Why is now a good time to become a teacher?

In a recent blog post, we focused on why teacher burnout is happening and how education leaders can work toward better retention rates. Which begs the question: why become a teacher now, during a time of challenges? As we said in our recent blog post, if there is an upside to the teacher turnover problem, it’s that many of the causes are addressable. Schools and organizations are focusing on mentorship, building positive workplace environments, providing growth opportunities for teachers, and beginning to listen to teachers’ needs. 

Teachers are Optimistic About the Future of Education

In an article for Education Week, some award-winning teachers highlighted a few ways teachers are optimistic about education: 

  • One teacher pointed to the clear sense of unity among teachers, “coming together to collaborate in ways that keep us in the classroom and keep us working for kids.”
  • Another noted that she has found really deep and personalized ways to connect with individual students: “how to make all students feel like they have a voice in the classroom,” she said.
  • One teacher said it was collaboration, teachers continuing to put their “heads together to create a common goal for our voices to be heard, for teachers to be seen.”
  • In another article, teachers and education experts noted an exciting renewed emphasis on culturally responsive teaching, restorative practices, and bringing social-emotional learning into classroom practice. Our recent infographic focuses on how future teachers can prioritize mental, emotional, and physical health.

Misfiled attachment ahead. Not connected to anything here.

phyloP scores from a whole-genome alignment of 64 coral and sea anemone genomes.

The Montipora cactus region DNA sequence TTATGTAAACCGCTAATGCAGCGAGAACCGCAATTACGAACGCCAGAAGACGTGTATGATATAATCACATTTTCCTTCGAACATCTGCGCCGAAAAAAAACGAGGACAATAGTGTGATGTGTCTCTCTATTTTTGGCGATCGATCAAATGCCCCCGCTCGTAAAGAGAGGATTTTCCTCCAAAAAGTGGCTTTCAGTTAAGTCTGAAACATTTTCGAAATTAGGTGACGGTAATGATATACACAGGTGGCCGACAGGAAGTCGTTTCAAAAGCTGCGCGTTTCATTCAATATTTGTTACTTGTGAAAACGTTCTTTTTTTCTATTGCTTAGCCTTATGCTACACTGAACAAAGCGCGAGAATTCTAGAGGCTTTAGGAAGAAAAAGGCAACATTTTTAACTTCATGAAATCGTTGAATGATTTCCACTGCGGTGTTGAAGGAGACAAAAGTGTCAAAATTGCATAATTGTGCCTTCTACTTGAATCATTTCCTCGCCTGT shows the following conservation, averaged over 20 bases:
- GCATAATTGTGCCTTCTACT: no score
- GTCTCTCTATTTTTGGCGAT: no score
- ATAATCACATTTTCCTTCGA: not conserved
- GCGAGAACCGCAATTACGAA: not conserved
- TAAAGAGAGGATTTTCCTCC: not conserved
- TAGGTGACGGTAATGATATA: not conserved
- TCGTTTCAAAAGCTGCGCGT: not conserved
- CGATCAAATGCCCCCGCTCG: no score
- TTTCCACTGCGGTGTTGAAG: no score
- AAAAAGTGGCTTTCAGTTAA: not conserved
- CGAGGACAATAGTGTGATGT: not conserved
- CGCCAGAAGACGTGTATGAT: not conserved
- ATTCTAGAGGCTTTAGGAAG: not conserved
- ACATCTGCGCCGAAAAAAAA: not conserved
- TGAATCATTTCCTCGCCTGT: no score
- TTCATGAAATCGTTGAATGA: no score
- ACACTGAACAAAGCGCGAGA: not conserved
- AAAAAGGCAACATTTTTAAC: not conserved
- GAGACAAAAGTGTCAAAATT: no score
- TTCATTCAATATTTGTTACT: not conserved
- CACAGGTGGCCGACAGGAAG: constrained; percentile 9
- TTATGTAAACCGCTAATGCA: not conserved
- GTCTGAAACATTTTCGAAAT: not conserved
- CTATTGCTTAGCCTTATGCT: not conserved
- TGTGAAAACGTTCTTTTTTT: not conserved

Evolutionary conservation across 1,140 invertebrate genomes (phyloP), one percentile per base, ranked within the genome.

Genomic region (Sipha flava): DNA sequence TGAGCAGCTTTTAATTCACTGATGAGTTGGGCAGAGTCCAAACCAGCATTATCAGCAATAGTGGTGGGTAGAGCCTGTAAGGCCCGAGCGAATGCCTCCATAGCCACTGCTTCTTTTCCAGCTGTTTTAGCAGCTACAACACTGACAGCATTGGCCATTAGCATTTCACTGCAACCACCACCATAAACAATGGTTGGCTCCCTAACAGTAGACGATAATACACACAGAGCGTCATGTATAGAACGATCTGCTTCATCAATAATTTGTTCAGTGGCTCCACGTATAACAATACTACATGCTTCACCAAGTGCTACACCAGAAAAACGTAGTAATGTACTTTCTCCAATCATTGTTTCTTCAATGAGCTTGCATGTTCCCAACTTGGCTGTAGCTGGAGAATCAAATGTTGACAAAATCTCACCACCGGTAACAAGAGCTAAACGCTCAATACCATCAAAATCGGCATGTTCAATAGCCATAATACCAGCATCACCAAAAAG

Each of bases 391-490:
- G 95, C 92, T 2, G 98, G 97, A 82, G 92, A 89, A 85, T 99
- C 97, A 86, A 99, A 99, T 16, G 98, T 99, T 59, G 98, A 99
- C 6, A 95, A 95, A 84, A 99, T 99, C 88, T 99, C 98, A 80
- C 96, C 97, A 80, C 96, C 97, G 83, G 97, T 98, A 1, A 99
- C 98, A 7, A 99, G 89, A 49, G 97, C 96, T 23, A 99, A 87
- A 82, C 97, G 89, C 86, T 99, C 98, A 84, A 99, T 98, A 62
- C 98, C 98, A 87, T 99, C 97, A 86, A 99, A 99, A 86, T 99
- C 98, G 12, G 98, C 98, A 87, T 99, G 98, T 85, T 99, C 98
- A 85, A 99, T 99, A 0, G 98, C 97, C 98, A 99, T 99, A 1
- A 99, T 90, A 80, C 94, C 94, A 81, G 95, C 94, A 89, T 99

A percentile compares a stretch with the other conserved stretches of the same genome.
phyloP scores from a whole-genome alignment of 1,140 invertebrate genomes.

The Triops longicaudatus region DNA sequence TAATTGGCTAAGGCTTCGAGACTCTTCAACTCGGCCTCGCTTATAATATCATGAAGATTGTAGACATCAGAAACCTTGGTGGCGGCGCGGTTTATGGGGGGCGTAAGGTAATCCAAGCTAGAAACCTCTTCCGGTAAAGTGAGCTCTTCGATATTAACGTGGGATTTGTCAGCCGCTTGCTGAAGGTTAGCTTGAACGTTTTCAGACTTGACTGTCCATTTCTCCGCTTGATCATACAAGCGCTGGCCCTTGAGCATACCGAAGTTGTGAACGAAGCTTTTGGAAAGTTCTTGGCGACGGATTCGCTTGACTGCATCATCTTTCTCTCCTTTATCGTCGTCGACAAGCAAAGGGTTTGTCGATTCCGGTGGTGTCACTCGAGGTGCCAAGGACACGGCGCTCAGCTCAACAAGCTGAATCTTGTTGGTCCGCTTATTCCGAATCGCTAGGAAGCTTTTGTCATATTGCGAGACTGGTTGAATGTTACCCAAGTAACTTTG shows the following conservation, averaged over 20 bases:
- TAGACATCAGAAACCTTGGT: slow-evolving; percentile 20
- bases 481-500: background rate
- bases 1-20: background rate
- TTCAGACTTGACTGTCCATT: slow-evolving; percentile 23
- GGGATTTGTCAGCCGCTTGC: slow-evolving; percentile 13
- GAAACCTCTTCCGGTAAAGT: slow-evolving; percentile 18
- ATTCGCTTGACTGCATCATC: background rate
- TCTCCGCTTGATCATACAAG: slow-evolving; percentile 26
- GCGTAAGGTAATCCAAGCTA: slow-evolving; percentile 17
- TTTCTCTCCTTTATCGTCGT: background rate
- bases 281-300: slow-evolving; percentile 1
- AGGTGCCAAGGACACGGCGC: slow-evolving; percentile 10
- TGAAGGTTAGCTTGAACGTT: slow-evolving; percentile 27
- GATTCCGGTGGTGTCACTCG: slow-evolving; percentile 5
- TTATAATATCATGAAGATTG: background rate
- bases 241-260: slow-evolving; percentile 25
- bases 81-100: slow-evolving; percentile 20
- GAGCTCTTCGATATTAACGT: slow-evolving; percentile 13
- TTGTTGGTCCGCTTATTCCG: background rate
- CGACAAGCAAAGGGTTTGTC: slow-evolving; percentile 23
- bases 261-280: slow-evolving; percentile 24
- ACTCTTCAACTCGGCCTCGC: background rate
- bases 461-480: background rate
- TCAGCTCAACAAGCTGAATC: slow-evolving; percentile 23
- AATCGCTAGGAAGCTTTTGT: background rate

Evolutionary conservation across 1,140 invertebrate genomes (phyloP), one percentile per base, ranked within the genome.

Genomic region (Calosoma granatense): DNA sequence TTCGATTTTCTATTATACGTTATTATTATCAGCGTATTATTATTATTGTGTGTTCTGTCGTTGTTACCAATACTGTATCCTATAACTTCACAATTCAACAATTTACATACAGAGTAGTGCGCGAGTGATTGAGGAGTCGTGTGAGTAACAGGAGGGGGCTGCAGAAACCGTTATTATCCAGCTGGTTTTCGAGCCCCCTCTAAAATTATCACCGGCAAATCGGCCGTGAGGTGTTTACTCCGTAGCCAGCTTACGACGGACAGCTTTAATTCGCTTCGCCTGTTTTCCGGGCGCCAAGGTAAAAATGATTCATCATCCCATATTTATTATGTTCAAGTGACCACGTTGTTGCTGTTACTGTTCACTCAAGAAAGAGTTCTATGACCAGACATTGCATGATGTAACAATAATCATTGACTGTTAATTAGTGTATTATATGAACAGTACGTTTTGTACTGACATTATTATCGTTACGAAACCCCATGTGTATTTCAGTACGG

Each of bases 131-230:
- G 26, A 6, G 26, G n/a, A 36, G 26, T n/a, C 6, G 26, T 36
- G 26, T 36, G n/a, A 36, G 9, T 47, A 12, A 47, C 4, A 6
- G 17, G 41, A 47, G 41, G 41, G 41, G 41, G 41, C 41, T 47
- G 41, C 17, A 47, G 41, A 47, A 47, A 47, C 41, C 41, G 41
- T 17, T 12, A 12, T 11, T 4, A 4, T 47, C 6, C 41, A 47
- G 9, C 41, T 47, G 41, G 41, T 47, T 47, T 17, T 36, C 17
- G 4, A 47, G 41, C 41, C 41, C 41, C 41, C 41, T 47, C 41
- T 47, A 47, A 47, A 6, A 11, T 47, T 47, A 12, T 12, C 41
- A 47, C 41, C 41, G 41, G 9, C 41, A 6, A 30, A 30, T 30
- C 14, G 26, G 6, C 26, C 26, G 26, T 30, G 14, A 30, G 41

For future teachers, this shows an environment of united, collaborative teachers and other education professionals ready to shape their schools and districts in innovative ways. 

Additional Funding and Changing Education Policies to Attract Teachers

From a policy perspective, national education policy has increased funding and provided relief opportunities to schools and teachers. Of the $122 billion in funding provided to schools through the American Rescue Plan during COVID, an overwhelming majority of funds were used for teachers, counselors, academic recovery, and mental health. The Ohio Department of Education lists a number of funding and policy opportunities for those seeking to become teachers and stay teachers. 

Furthermore, those seeking to become teachers at present are met with various grant, scholarship, and student loan forgiveness opportunities, such as the federal TEACH grant, among others. While no policy is without room for growth, these show a developing understanding in investing in future and current teachers.

Become a Teacher

graduate education degree from John Carroll University prepare teachers for licensure, as well as advanced certifications and specializations. Coursework includes an innovative understanding of not just today’s education environment but one for the future that could help shape policy and positive teacher – and student – outcomes.